“People who are exercised and preoccupied with such things as how the star worked and how the Red Sea split and how the manna fell and how Jonah survived the fish and how the moon turns to blood are generally people who have what I call a mentality for the marginal. You do not see in them a deep cherishing of the great central things of the gospel—the holiness of God, the ugliness of sin, the helplessness of man, the death of Christ, justification by faith alone, the sanctifying work of the Spirit, the glory of Christ’s return and the final judgment. They always seem to be taking you down a sidetrack with a new article or book. There is little centered rejoicing.” —John Piper

“Whether one makes the observation light-heartedly or in all seriousness, one must observe that, when the male body unites for procreation with the female, the pleasure that goes along with it is understood to be in accordance with nature, but that when male joins with male, or female with female, it is outside the bounds of nature. This outrage was first done by people whose desire for pleasure was without self-control.” —Plato. This agrees with what the Bible says in Romans 1:26-27.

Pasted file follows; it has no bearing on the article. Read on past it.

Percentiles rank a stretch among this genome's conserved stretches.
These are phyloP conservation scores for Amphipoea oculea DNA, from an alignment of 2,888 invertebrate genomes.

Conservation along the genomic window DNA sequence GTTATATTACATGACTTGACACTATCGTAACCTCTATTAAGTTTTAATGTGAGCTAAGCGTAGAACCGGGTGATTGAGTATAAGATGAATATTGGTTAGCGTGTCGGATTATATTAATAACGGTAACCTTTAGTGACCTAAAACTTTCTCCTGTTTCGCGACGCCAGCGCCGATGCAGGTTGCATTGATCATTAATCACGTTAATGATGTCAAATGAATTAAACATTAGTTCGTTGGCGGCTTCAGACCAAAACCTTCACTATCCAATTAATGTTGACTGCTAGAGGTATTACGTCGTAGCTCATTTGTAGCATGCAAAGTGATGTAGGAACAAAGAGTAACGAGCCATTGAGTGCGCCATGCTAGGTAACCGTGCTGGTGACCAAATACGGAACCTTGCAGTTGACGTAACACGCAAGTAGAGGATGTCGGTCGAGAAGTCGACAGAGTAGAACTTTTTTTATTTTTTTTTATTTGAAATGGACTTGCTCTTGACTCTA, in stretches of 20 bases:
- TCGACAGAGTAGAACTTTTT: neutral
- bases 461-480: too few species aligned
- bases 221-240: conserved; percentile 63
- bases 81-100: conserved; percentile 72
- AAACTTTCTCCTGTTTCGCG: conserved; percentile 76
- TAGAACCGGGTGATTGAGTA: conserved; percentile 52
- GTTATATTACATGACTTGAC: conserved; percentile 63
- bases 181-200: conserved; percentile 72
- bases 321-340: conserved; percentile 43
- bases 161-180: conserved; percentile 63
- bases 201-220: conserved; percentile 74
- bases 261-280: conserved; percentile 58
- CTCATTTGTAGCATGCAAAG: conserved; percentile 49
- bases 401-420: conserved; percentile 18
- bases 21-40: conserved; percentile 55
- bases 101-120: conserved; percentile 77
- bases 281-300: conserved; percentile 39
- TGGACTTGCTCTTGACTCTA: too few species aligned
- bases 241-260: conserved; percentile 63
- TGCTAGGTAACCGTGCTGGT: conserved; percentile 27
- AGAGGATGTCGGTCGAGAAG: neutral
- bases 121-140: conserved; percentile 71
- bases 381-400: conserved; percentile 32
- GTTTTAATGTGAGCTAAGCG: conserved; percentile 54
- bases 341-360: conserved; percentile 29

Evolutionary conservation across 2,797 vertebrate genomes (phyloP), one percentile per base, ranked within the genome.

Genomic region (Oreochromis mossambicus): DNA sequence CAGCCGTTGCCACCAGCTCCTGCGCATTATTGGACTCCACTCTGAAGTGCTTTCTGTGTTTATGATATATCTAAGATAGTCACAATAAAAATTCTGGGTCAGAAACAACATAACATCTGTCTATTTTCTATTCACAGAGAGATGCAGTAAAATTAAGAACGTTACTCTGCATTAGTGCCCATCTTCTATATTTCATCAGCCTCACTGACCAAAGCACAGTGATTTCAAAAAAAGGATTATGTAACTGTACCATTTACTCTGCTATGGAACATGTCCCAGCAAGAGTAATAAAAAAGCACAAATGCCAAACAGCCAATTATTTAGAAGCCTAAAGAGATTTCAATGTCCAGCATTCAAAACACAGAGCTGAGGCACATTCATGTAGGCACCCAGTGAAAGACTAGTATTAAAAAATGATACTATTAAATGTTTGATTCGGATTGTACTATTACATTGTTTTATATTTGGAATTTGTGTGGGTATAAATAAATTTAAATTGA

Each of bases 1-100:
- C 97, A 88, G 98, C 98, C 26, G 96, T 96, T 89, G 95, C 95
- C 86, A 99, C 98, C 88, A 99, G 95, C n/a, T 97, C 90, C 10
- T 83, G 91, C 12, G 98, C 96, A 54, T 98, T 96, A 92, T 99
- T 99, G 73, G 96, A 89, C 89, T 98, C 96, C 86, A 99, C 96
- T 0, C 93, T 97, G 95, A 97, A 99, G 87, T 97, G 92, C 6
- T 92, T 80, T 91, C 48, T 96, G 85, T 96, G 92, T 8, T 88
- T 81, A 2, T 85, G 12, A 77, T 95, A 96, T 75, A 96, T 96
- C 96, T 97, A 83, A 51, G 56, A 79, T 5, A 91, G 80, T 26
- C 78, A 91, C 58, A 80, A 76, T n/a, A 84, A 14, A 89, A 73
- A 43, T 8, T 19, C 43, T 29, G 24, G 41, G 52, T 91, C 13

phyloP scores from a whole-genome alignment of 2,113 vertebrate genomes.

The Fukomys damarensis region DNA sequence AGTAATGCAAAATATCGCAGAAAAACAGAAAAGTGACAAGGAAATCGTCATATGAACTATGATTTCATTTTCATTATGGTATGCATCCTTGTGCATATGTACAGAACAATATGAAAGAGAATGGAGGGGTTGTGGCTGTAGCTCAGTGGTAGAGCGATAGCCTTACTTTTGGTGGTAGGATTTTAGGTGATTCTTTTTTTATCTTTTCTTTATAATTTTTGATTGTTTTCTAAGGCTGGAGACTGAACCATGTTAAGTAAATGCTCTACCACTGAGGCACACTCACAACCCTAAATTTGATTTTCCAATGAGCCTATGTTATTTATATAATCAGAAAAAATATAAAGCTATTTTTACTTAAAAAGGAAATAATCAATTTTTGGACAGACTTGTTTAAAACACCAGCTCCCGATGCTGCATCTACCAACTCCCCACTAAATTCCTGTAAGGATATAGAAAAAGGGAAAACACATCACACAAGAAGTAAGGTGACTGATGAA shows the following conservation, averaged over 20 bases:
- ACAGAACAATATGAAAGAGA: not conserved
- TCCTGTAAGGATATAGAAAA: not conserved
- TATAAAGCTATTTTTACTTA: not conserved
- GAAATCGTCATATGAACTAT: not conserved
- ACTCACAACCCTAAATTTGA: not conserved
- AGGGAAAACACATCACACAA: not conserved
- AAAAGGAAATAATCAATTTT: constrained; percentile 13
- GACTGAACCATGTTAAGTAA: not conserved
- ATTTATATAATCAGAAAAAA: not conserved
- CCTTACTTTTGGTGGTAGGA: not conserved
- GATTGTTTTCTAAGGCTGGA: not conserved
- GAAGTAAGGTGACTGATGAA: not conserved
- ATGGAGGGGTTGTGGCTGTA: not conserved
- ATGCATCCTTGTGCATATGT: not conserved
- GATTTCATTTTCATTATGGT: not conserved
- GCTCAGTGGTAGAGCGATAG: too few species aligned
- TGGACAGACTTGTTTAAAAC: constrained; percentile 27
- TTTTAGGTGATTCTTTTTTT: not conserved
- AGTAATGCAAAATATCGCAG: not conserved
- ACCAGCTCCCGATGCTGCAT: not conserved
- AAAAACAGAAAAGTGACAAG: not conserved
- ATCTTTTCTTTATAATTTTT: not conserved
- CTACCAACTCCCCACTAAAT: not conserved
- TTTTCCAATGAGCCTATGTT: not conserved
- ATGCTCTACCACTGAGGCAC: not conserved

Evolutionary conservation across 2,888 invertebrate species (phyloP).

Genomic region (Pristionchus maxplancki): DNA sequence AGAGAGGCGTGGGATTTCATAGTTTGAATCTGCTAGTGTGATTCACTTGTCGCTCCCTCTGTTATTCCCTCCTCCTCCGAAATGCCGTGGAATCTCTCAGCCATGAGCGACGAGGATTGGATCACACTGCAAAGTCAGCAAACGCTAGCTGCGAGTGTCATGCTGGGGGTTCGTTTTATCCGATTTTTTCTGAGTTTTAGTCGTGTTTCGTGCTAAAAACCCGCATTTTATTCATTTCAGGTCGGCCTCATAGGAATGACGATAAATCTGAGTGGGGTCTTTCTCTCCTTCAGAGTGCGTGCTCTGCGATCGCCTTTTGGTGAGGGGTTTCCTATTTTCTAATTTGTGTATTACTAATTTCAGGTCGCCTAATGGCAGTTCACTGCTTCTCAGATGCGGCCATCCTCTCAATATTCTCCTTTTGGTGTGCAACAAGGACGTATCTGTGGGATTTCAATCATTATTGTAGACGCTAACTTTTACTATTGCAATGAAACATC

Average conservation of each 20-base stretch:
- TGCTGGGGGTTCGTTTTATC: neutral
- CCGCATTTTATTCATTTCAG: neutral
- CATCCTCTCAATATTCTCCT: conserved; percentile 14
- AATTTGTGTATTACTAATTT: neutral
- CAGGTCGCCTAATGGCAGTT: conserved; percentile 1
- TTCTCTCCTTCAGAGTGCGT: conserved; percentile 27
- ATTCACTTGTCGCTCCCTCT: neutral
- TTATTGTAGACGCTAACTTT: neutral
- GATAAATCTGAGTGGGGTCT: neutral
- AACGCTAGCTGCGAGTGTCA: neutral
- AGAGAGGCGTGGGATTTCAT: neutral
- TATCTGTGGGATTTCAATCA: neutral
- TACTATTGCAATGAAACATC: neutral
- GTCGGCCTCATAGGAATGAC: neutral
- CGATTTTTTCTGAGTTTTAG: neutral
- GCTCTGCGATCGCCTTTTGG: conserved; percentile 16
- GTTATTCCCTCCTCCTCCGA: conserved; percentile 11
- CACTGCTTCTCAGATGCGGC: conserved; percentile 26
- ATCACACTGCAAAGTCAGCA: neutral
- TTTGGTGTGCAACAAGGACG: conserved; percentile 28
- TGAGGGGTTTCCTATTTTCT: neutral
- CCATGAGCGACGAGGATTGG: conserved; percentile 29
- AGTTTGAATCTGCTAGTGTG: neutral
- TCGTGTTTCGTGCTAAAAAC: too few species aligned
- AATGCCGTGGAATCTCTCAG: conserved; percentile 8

Lenny Esposito has some good advice for students to defend their Christian faith in the classroom.

Seth Godin has some insight on whining—“Before starting, a question: Will it help? Like holding a grudge, or like panicking, whining rarely helps. If anything, any of the three make it far less likely that you’ll make progress solving the problem that has presented itself. And, like knuckle cracking, it’s best enjoyed alone.”

[VIDEO] Bobby Conway asks Lenny Esposito how to handle the claim “The Bible has contradictions in it”—

5 Quotes On Problem Solving From “Brain-Savvy Leaders”

Brain-Savvy LeadersCharles Stone’s book Brain-Savvy Leaders is chockfull of helpful information! When you understand more how your brain works, you can leverage its power more efficiently. Here are some quotes he shared about problem solving.

“Only in the mystery of the incarnate Word does the mystery of man take on light.” —Pope Paul VI